1. The encoding of the incoming data (i.e. the encoding of the data read via the ServletRequest object). This can be done via specifying the accepted encoding in the HTML forms via the accept-charset attribute. If the encoding is unknown, the application could attempt to set it to a known value via the ServletRequest.setCharacterEncoding() method. This method doesn't change the existing encoding of characters in the stream. If the input stream is in ISO-Latin1, specifying a different encoding will most likely result in an exception being thrown. Knowing the encoding is important, since the Java runtime libraries will require knowledge of the original encoding of the stream, if the contents of the stream are to be treated as character primitives or Strings. Apparently, this is required when you invoke ServletRequest.getParameter or similar methods that will process the stream and return String objects. The decoding process will result in creation of characters in the platform encoding (this is UTF-16).
  2. The encoding of the data read from streams, as opposed to data created with in the JVM. This is quite important, since the encoding of data read from streams, cannot be changed. There is however, a decoding process that will convert characters in supported encodings to UTF-16 characters, whenever such data is accessed as a character primitive or as a String. New String objects on the other hand, can be created with a defined encoding. This matters when you write the contents of the stream out onto another stream (the HttpServletResponse object's output stream for instance). If the contents of the input stream are being treated as a sequence of bytes, and not as characters or Strings, then no decoding operation will be undertaken by the JVM. This would imply that the bytes written to the output stream must not be altered if intermediate character or String objects are not created. Otherwise, it is quite possible that the contents of the output stream will be malformed and parsed incorrectly by a corresponding decoder. In simpler words,

    • if one is writing String objects or characters to the servlet's output stream, then one must specify the encoding that the browser must use to decode the response. Appropriate encoders might be used to encode the sequence of characters as specified in the desired response.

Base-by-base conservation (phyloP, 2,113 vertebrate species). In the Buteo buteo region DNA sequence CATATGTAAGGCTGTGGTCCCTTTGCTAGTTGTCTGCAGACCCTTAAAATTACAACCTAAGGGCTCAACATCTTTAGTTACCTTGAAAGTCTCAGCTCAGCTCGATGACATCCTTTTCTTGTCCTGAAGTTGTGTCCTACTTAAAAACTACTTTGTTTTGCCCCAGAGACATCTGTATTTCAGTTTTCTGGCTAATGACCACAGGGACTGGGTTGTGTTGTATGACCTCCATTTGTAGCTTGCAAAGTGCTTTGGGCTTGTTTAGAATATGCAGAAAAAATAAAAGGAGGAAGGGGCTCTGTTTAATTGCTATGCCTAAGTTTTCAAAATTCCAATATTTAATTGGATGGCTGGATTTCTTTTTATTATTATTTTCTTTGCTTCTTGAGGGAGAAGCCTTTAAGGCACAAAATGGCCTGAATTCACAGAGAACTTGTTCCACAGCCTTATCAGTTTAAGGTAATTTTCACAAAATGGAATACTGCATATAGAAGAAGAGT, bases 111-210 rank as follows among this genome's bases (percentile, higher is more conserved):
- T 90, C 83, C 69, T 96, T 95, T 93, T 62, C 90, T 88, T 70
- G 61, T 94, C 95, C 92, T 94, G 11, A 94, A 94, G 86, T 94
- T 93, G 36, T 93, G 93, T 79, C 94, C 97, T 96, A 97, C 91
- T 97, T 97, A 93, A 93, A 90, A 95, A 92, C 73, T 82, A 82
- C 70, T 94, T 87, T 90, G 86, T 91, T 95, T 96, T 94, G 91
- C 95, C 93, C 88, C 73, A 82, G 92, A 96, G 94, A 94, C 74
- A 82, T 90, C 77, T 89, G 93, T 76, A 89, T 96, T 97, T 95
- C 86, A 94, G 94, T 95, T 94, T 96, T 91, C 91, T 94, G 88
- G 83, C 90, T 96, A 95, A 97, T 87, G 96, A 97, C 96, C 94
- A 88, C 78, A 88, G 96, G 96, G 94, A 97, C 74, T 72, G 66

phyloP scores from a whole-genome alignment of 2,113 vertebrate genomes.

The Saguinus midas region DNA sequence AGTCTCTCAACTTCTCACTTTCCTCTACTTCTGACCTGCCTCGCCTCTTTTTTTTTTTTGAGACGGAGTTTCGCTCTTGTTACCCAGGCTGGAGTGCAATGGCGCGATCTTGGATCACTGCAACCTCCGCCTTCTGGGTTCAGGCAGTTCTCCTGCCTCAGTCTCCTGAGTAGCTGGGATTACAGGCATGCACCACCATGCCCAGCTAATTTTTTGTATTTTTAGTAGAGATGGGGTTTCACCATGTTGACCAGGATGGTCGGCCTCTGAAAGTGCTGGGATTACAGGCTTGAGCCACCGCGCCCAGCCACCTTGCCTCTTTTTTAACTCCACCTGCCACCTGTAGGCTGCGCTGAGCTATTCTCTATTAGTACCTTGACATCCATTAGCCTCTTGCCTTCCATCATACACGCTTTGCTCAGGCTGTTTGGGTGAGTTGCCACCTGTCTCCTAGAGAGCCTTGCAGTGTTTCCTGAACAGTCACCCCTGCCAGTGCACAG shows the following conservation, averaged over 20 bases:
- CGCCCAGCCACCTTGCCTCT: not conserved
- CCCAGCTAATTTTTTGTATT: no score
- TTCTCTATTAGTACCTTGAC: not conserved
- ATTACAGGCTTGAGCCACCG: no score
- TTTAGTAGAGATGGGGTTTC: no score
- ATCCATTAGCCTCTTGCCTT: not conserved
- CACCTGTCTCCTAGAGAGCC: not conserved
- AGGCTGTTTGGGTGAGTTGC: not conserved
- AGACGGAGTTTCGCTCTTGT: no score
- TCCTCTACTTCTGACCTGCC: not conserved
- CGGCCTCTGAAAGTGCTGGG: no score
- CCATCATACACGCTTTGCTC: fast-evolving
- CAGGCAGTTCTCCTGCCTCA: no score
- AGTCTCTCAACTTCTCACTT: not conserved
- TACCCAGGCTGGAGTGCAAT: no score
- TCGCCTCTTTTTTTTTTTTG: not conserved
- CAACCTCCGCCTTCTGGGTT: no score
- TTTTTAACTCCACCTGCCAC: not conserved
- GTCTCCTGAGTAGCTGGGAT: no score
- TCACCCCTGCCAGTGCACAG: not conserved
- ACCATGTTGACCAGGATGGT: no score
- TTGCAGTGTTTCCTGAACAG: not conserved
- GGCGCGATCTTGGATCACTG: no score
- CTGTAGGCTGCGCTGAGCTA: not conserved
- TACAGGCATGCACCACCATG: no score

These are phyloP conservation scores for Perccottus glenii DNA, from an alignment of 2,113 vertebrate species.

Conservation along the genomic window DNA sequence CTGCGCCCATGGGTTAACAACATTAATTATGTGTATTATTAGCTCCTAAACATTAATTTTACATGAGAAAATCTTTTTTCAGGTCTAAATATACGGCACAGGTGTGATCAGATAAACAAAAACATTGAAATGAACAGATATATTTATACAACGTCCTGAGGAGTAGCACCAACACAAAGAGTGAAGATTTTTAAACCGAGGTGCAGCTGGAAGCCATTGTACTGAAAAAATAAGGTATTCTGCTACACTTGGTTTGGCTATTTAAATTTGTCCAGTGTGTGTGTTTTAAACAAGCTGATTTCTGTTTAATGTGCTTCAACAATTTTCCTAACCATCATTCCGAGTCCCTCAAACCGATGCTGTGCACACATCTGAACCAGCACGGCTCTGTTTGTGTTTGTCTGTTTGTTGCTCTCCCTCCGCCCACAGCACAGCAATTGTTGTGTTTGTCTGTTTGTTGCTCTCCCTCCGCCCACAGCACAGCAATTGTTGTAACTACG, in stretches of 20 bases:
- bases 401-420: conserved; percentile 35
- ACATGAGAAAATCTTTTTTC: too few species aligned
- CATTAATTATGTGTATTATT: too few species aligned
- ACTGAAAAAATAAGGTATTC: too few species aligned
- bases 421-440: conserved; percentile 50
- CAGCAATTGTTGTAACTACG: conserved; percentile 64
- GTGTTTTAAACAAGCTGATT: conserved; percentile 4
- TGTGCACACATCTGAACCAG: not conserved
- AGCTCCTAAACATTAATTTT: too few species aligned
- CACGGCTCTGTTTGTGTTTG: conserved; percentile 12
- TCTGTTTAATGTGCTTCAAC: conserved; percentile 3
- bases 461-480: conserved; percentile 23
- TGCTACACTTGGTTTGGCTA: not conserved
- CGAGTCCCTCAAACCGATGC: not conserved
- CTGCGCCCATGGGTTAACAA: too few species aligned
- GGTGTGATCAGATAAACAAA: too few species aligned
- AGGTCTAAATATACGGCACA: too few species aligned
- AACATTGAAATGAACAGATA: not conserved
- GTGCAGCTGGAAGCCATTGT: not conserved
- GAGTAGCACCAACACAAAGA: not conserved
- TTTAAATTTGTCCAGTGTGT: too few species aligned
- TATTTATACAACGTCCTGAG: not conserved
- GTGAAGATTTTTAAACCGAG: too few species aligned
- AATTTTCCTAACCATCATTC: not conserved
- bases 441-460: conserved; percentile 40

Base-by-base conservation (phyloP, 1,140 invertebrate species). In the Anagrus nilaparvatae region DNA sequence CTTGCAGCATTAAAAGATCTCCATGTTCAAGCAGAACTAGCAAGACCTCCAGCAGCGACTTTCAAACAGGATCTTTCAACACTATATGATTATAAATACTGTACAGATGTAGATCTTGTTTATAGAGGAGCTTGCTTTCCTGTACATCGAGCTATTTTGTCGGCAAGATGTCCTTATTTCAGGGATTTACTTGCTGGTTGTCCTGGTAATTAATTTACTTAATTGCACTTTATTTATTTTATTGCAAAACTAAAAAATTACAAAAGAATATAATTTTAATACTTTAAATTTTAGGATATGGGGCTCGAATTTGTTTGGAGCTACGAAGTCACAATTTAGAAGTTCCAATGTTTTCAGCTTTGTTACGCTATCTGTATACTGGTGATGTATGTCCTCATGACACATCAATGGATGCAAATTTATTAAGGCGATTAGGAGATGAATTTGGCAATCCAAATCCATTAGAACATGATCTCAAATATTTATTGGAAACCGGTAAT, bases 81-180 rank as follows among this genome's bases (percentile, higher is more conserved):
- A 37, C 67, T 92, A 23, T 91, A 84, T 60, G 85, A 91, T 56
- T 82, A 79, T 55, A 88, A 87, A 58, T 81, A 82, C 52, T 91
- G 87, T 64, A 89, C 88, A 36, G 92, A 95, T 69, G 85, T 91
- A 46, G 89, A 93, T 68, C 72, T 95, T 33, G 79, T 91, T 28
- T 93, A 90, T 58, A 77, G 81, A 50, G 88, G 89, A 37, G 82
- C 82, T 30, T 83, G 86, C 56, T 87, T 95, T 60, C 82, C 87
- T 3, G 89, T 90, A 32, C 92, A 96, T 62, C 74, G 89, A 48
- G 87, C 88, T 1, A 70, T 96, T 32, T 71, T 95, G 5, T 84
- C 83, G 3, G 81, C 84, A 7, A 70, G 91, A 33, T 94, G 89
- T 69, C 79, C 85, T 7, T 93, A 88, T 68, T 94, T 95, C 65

• if one is writing a sequence of bytes that will be interpreted as characters, then the encoding to be specified in the HTTP header must be known before hand
    • if one is writing a sequence of bytes that will be parsed as a sequence of bytes (for images and other binary data), then the concept of encoding is immaterial.
  3. The database character set of the Oracle instance. As indicated previously, data will be stored in the Oracle database, in the defined character set (for CHAR datatypes). The Oracle JDBC driver takes care of conversion of data between UTF-16 and AL32UTF8 (the database character set in this case) for CHAR and NCHAR datatypes. When you invoke resultSet.getString(), a String with UTF-16 characters is being returned by the JDBC driver. The converse is true, when you send data to the database too. If another database character set is used, an additional level of conversion (from the UTF-16 to UTF-8 to the database character set) is performed transparently by the JDBC driver.
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The ServletResponse will use ISO 8859-1 (Latin 1) by default. UTF-8 is the most common encoding used for HTTP responses that require Unicode, but you have to set that encoding specifically.

According to this document Oracle can support either UTF-8 or UTF-16 in the database. Your methods that read/write Oracle will need to use the appropriate encoding that matches how the database is set up, and translate that to/from the Java internal representation.